A district heating system uses a central plant to heat a number of buildings. The central generator and/or boilers produce hot water which is circulated through pipes to the buildings. The hot water passes through the radiators in the buildings.
Apart from the absence of a boiler in each dwelling, there is no noticeable difference between a building using district heating and one with a conventional central heating system. The boiler is simply replaced by a heat exchanger.
Maintenance costs are also lower with a district heating system than for conventional heating systems. This is because there is only the centralised plant to maintain, rather than a large number of boilers situated in many properties.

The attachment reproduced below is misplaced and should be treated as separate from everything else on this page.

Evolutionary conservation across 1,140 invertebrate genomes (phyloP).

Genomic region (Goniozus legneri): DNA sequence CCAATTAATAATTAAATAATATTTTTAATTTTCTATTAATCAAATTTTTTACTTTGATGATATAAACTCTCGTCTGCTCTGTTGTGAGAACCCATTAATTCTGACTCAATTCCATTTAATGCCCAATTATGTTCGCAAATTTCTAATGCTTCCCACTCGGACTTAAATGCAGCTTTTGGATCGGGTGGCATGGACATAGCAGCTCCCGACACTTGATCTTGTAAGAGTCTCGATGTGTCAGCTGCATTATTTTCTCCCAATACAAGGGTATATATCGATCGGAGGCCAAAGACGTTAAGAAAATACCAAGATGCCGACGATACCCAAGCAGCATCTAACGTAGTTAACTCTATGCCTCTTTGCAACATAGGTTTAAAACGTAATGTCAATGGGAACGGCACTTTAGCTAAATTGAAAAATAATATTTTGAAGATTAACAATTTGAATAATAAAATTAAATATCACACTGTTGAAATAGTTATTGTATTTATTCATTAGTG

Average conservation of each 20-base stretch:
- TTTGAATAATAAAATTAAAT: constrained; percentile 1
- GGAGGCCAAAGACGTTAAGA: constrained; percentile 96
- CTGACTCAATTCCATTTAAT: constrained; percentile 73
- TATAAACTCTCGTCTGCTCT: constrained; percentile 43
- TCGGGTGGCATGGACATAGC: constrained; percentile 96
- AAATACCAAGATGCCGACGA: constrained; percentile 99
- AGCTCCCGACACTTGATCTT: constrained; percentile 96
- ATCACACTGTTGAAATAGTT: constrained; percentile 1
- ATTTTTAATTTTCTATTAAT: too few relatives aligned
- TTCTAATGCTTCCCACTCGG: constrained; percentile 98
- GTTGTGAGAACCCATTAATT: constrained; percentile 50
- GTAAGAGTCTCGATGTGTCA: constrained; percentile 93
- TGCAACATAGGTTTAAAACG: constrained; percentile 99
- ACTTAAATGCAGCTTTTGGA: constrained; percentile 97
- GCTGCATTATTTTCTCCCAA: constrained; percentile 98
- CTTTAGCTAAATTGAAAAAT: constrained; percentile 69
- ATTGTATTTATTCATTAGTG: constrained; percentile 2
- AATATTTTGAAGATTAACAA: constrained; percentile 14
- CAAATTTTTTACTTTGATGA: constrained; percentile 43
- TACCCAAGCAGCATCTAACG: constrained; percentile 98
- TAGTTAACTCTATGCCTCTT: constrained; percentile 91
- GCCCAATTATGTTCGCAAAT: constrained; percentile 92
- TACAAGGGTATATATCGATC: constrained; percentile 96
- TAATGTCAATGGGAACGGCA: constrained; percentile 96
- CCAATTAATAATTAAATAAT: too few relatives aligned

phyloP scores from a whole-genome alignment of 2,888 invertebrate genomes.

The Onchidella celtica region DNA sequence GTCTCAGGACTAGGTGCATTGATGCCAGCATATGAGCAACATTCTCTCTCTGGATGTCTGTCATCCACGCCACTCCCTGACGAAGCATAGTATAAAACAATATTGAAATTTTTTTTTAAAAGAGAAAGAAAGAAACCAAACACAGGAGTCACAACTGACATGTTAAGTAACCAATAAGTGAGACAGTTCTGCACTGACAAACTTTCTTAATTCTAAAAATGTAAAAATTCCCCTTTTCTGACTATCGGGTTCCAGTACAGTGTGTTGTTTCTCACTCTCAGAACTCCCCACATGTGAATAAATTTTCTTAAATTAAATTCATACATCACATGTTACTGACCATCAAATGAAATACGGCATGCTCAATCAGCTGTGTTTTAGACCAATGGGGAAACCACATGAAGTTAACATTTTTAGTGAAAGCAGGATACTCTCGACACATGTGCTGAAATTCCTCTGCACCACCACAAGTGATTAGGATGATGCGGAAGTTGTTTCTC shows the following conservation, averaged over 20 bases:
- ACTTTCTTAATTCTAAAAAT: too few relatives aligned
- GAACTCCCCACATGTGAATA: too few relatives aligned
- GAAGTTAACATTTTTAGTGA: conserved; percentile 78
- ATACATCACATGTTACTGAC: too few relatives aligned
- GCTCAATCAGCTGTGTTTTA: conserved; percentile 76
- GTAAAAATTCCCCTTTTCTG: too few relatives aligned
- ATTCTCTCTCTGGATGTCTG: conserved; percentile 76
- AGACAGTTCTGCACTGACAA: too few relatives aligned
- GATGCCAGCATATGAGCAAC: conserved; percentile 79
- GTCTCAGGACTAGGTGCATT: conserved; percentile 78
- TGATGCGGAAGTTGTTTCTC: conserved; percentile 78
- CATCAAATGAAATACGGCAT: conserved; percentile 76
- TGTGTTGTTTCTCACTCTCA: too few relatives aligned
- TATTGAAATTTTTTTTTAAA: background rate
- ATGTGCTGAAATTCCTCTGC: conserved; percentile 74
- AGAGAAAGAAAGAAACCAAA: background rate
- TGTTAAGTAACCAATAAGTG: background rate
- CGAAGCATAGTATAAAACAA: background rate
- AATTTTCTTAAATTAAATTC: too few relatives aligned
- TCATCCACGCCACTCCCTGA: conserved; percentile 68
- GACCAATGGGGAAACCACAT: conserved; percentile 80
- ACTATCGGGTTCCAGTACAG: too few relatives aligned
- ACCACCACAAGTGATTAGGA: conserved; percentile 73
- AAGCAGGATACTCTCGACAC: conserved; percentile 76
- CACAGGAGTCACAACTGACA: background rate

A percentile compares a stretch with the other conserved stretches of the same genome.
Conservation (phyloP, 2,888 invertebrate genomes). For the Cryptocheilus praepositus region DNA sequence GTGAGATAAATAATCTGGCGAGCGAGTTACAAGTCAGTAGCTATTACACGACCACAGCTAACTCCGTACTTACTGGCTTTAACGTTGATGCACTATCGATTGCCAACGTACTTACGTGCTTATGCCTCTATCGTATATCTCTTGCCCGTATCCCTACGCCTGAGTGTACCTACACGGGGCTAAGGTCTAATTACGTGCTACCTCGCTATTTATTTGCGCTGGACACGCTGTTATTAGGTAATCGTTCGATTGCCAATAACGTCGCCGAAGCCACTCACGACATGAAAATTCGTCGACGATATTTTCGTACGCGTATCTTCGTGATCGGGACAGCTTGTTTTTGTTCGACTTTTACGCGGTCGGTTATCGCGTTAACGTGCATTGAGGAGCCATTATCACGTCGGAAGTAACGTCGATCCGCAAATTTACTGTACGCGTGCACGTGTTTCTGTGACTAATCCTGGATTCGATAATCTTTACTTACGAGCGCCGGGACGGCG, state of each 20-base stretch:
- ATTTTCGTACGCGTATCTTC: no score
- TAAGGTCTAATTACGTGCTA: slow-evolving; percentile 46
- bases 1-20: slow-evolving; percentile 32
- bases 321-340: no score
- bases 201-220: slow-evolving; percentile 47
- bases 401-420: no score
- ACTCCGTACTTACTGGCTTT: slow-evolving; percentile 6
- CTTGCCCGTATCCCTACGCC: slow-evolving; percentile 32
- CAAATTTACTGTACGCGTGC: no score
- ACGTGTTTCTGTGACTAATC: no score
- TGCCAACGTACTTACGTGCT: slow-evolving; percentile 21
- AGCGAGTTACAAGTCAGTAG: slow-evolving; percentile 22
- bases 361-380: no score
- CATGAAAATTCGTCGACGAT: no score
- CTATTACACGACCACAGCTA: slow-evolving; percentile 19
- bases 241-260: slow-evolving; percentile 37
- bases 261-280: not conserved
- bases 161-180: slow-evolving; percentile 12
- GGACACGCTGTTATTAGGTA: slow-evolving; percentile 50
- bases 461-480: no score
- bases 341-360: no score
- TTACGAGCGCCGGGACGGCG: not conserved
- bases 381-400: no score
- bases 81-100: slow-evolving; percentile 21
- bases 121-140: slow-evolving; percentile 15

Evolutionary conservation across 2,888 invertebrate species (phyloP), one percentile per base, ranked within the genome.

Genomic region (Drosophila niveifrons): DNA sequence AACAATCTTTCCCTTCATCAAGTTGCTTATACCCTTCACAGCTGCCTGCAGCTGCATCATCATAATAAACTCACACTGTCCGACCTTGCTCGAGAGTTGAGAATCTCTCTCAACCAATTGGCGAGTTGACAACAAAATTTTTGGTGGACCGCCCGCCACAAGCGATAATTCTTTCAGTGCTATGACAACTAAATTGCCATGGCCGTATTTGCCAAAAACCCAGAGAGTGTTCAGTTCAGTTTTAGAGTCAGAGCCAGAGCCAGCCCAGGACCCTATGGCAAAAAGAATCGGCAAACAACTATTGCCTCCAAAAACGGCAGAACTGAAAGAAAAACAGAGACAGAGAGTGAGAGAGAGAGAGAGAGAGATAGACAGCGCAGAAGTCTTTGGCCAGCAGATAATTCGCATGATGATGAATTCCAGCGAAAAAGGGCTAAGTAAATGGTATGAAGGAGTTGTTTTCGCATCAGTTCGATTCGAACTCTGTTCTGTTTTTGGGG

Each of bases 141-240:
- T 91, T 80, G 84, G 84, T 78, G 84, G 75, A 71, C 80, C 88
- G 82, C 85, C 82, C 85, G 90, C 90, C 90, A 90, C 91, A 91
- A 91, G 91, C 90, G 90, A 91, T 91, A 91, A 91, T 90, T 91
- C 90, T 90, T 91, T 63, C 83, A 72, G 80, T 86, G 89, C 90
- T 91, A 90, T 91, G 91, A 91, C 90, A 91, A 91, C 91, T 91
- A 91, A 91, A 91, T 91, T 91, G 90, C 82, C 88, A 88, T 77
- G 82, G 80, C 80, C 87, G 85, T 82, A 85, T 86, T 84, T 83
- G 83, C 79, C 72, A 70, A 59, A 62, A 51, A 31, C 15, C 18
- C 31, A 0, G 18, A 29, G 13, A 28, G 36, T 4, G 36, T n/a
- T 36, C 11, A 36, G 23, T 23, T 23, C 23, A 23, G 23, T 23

The scheme generates power close to where it is needed, and uses heat produced in the process for heating and hot water rather than letting it go to waste